Just when TV is about to become all "have-seen-TV" because of the writer's strike, a technology advancement could alter the reach of broadcast TV.
U.S. TV broadcasters will be ready to start transmitting signals for portable electronics like cell phones next year, the developers of the technology, LG Electronics Inc. and Harris Corp., said Sunday.Thinking about it, I'm sure Scott and I will look better on as small a screen as possible.
The technology represents a chance for broadcasters to challenge cell-phone carriers, who are trying to sew up the market for mobile TV with their own transmissions.
"This is going to let broadcasters get back in the game," said Howard Lance, chairman and chief executive of Harris, which makes broadcasting equipment.
But it's doubtful that the Mobile Pedestrian Handheld, or MPH, receivers developed by LG will make it into cell phones in the U.S. market, which is tightly controlled by the carriers.
LG's president and chief technology officer, Woo Paik, said MPH is also suitable for other portable devices, like media players, navigation devices and laptops. The cost to build TV reception capabilities into these would be "minimal," Paik said at a news conference ahead of the International Consumer Electronics Show in Las Vegas. [More]
Meanwhile, a leap I had frankly given up on - WiMax - seems to be coming as well.
"Roaming will be much more like the Wi-Fi world than it will be in the world of cellular phones," he said.WiMax service will broaden the area with easily available wireless Internet, offering many more rural residents a choice for broadband. Actually the big winners could be what I term "residential farmers" - folks who mostly work elsewhere but who choose to live (and farm a bit) in the country. The commuting constraints which limit where they can live should match up well with cell tower coverage.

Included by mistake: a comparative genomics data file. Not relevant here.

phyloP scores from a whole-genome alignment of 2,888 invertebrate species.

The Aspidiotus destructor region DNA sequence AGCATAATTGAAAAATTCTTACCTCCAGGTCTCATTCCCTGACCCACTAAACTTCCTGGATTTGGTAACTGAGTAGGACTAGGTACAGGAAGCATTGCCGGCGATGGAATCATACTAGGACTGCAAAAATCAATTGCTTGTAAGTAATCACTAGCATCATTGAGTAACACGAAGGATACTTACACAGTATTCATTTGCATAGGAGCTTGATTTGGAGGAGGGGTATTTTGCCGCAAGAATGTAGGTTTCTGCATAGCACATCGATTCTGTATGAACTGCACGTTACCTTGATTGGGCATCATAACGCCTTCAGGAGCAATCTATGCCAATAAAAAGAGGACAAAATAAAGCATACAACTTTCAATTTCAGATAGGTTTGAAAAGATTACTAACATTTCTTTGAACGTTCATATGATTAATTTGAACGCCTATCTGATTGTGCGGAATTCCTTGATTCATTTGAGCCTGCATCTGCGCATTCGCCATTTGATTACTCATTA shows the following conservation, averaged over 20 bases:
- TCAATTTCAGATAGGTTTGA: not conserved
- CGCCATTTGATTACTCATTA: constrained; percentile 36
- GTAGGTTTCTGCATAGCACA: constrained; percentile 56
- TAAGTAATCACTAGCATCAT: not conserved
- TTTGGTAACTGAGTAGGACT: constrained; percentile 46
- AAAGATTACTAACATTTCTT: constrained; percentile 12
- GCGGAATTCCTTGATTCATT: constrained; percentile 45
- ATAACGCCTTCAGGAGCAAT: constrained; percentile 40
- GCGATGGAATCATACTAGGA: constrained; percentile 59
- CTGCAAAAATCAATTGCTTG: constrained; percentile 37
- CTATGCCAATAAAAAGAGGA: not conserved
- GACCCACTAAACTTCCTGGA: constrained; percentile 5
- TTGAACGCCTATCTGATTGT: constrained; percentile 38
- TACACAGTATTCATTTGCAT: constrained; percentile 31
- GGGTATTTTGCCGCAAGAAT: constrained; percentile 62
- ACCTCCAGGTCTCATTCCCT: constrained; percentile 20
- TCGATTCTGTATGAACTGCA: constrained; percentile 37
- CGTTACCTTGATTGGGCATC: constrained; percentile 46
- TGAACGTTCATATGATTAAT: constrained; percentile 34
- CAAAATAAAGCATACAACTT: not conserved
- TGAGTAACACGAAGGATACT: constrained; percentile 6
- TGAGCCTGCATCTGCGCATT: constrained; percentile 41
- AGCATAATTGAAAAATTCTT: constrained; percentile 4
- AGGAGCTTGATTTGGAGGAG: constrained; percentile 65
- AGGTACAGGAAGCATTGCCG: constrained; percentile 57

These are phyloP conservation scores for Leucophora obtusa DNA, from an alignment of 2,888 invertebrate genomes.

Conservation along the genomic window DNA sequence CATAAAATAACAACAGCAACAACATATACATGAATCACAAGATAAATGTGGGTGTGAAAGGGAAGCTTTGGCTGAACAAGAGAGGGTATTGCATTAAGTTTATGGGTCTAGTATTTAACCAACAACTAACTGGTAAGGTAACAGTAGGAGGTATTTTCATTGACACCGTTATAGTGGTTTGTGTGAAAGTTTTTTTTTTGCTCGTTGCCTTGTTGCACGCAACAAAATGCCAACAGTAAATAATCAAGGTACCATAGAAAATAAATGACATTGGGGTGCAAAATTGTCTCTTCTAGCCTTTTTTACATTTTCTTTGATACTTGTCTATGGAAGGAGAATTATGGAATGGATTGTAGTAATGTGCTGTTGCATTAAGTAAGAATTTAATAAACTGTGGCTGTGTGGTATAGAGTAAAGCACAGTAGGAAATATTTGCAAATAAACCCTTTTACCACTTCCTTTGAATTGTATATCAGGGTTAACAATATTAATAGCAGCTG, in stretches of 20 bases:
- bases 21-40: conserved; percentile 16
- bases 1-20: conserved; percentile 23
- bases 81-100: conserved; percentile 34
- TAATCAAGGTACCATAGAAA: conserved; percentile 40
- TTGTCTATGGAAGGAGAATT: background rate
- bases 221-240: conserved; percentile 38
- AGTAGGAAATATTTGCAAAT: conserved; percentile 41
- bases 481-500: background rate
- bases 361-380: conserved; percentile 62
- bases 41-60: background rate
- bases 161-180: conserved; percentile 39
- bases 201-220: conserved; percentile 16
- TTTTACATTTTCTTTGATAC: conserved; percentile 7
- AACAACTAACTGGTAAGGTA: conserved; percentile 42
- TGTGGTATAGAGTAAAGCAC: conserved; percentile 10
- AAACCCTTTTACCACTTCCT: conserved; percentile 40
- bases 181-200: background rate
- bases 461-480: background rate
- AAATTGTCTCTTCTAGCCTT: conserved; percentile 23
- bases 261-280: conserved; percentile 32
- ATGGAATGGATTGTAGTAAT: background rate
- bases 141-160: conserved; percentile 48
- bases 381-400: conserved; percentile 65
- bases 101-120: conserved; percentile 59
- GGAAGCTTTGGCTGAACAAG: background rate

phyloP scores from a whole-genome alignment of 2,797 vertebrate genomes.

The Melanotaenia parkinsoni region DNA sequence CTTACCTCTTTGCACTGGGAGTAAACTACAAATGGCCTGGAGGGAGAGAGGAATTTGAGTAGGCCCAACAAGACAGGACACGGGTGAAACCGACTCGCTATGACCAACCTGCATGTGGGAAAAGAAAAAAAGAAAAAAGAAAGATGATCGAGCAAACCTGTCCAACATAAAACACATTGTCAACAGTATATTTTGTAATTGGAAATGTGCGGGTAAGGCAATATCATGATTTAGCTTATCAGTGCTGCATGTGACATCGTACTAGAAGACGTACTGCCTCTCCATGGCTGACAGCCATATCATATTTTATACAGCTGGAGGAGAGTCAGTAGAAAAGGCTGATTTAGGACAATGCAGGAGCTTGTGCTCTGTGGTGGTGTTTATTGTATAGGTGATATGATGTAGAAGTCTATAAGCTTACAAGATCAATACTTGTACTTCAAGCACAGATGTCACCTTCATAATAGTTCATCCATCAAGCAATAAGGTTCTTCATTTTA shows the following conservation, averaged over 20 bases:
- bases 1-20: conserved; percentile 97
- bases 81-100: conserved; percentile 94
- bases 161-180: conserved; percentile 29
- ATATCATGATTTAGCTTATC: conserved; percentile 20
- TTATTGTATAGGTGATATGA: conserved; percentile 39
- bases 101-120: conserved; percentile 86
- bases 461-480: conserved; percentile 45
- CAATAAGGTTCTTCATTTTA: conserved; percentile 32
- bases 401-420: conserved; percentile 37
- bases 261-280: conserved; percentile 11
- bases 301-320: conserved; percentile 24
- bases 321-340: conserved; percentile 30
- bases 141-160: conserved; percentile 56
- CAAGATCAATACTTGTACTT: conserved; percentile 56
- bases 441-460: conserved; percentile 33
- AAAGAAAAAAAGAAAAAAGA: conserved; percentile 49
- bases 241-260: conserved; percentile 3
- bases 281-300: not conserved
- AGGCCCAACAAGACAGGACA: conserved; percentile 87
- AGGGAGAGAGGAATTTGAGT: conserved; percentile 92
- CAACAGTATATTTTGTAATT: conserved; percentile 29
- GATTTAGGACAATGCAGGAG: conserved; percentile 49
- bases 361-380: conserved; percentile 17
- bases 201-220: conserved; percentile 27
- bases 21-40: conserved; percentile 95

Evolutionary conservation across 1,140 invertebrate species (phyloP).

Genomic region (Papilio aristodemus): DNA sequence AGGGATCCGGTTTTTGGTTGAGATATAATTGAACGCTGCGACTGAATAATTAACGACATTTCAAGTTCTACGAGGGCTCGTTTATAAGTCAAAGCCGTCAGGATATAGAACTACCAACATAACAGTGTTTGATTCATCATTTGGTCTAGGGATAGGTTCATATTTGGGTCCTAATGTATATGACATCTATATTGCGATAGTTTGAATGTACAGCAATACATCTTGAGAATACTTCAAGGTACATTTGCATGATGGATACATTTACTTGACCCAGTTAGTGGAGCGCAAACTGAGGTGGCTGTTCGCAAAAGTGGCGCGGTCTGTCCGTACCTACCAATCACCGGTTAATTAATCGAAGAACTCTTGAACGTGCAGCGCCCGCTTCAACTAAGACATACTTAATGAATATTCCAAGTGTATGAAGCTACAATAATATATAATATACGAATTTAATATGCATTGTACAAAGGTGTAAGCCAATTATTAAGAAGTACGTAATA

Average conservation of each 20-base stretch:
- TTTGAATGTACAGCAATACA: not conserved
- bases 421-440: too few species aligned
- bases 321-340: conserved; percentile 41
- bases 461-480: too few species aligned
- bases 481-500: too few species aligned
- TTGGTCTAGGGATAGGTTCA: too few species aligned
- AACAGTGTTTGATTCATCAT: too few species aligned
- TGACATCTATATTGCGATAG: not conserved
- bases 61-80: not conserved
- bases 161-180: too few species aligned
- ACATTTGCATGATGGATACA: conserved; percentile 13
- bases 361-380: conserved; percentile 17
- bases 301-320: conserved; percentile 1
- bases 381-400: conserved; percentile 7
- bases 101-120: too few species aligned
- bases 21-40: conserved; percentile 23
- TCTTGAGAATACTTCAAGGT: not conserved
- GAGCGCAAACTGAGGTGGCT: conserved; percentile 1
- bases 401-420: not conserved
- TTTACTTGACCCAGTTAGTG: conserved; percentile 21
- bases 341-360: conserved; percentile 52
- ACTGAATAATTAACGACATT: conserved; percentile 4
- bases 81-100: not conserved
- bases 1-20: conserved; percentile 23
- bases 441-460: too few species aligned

Wi-Fi, a shorter range predecessor of WiMax, is mostly used in laptops today and is commonly available in coffee shops and other public places around the world.
It plans to offer only a data card for laptops and a modem for desktop computers when it kicks off the service, and has no immediate plans to sell phones that include the technology, West said. Other devices will be sold through electronics retailers rather than Sprint, he said.
West said he expects up to 10 WiMax devices to be available at the time Sprint launches its service. One of them is a Web browsing device that Nokia plans to sell. [More]
Still every connection choice helps.
[Memo to self: how can I get Farm Journal Media to send me to Las Vegas to cover the Consumer Electronics Show - arguably the biggest geek party in the world?]